Anyway, none of my family put their reviews back up and one of the reviews is still there. From that day onward, I believe in the Amazon review system. It’s not the best or my favorite, but I trust it a lot more.
On the other hand, I’ve seen really good books with people straight out trolling the work which is sad. Someone has tried very hard to make something good for people to enjoy and there are people who read it and enjoy the work. Then someone who has a personal vendetta against the book, or even worse, the person takes time out of their day to essentially, begin to destroy their career. Of course, some books are terribly written but are still enjoyed and those sorts of critics have every right to critique the piece because there is some basis relevant to the book that they dislike.
Personally, I think some form of screening process should be applied on the Amazon review section because the damage someone can cause before a comment is taken down is far more serious than a simple joke. It could be the end of someone’s livelihood.
IDI – I have my own opinion of the Amazon ranking system, but I will agree with you that there should be some sort of screening process, although I fail to see how it would help.
There is a lot of commotion about the effect eBooks are having on brick and mortar booksellers. Do you think eBooks have reached their climax or do you believe they still have room to expand in the market?
OA – I’m of the opinion that unless something has complete, 100% dominance over something, it has room to grow. It’s a lot like monopoly in that sense and why a single game can take so long. If you have two determined players at it, one desperately trying to clear the board and another who keeps passing go and just about holding on the game will never end. As a writer, it’s my dream to have my e-books in paper print and sold in a book store and I think that if there are enough writers who still have that dream, brick and mortar booksellers will be fine because there will always be people who want a hard cover more than an electronic one that can get accidentally deleted.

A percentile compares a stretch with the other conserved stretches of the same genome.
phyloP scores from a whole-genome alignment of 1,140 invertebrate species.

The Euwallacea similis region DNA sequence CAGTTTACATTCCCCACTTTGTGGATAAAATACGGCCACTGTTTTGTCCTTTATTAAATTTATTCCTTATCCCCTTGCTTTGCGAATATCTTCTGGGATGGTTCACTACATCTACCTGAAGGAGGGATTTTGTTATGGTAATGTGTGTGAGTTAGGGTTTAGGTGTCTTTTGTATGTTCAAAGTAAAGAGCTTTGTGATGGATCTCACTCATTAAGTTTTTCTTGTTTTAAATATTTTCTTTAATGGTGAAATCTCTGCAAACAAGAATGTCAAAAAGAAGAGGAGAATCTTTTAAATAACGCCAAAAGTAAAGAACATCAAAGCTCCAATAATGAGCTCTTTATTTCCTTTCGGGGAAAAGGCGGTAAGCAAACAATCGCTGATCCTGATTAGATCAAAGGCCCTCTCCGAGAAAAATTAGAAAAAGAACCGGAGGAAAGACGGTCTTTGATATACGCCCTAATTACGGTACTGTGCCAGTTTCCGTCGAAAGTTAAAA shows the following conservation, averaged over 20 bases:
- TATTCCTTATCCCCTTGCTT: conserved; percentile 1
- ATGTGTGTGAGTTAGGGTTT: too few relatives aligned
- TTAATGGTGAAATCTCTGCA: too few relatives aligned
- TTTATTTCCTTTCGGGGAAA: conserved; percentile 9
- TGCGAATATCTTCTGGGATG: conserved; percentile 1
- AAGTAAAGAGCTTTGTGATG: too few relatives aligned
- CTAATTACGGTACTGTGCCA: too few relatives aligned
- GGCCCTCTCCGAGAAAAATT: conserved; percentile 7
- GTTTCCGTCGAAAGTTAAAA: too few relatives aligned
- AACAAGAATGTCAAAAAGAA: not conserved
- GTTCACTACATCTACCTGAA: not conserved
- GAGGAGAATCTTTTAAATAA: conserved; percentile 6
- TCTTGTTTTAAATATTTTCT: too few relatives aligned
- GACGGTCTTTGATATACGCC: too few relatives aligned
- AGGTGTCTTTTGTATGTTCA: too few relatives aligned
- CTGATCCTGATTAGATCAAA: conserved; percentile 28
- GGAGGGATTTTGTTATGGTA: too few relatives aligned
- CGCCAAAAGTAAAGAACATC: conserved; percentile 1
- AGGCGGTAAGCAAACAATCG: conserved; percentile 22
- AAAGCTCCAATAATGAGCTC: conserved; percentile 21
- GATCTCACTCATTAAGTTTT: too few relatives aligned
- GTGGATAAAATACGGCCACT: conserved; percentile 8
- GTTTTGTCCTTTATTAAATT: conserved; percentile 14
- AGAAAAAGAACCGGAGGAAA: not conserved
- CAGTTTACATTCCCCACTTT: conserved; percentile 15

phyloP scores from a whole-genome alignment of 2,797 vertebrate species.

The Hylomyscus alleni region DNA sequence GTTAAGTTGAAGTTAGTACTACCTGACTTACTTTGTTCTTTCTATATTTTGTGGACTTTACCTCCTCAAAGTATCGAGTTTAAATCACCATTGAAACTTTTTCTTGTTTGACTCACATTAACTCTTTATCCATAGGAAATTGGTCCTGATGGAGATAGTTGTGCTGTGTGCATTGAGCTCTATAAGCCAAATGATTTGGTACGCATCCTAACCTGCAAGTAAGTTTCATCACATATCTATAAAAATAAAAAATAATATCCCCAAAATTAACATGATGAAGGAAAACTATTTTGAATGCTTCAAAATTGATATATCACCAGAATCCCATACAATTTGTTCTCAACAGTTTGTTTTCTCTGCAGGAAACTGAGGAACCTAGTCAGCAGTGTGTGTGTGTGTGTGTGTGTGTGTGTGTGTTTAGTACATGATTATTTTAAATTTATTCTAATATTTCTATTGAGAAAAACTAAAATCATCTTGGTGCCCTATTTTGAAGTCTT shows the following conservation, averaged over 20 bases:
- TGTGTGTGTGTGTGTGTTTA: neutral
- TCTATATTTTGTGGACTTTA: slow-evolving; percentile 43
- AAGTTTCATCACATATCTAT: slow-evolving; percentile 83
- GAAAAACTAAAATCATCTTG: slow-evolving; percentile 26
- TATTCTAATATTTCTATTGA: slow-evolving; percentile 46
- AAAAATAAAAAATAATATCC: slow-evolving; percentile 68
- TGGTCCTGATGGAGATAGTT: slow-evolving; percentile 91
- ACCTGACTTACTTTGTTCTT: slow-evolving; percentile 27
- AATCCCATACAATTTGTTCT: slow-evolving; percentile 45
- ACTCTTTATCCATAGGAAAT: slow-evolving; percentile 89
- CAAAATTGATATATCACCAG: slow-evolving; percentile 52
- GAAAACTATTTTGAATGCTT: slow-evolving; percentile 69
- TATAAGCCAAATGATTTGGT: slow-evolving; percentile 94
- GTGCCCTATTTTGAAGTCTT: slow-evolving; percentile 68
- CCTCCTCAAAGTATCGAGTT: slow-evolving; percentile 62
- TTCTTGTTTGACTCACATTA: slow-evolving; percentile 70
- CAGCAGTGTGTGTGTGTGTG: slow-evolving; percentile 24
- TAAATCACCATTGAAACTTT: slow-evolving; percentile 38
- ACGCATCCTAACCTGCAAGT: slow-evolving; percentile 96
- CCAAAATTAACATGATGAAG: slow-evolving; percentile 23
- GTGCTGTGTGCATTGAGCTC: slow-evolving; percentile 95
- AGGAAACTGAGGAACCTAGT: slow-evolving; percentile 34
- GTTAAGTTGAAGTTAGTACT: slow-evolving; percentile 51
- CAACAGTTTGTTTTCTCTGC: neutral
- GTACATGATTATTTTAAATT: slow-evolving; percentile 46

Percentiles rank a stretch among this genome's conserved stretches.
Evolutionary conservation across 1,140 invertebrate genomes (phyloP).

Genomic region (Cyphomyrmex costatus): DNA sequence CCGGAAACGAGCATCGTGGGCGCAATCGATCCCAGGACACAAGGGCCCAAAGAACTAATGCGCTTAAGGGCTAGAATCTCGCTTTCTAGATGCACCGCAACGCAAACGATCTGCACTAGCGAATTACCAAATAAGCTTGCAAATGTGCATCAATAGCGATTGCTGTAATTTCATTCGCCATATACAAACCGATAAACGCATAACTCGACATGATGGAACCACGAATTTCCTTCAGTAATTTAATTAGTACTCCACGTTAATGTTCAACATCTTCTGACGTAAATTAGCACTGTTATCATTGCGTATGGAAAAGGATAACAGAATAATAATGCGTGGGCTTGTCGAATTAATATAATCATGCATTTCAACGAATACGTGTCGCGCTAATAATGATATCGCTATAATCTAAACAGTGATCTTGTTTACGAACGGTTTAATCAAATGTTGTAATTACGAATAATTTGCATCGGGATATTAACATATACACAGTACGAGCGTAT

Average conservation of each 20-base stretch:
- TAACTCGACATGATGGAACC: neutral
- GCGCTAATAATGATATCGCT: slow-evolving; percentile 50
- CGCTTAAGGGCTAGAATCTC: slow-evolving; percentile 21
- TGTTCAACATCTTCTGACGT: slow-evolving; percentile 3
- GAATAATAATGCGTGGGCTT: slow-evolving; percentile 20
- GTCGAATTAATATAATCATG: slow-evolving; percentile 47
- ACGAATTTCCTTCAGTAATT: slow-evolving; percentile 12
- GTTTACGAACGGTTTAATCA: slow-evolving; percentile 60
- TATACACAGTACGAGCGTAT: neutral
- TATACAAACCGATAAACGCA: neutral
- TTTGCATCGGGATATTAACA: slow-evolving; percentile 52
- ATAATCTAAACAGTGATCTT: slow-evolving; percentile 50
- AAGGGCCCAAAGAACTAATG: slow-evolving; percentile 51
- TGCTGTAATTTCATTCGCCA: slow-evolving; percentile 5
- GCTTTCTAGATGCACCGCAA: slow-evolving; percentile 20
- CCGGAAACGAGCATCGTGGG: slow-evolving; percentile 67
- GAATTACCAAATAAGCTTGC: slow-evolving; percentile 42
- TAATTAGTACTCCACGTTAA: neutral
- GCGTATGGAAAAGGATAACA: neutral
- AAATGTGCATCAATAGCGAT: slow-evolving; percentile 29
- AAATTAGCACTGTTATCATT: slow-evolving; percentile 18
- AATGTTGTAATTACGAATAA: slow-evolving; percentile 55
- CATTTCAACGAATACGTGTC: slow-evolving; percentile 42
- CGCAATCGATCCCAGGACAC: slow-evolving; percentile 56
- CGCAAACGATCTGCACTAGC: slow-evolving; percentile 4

IDI – We all draw from within and I believe there is an element of ‘us’ in everything we write. How much of you will a reader find in any given book?
OA – If they look hard enough, they might notice me in the background of a book. A lot of the time I will give my main character or the protagonist at least one scene with me in the background doing something that they notice or that the narrator can comment on. For me and anyone who knows me personally who may read the book, it’s like finding an Easter egg in a film or a video game so I like to have a little fun with that.
I also talk with my hands and actions and sounds more than any adult should so a lot of my work can seem a little longer than usual because it’s very imaginative and can be a sensory overload, so for the people who don’t know me, I’d like to think that they can get to know me through my writing with a little use of the imagination.
IDI – Online cafés or writers groups (aside from social networking). Do you belong to any and if so, help or harm?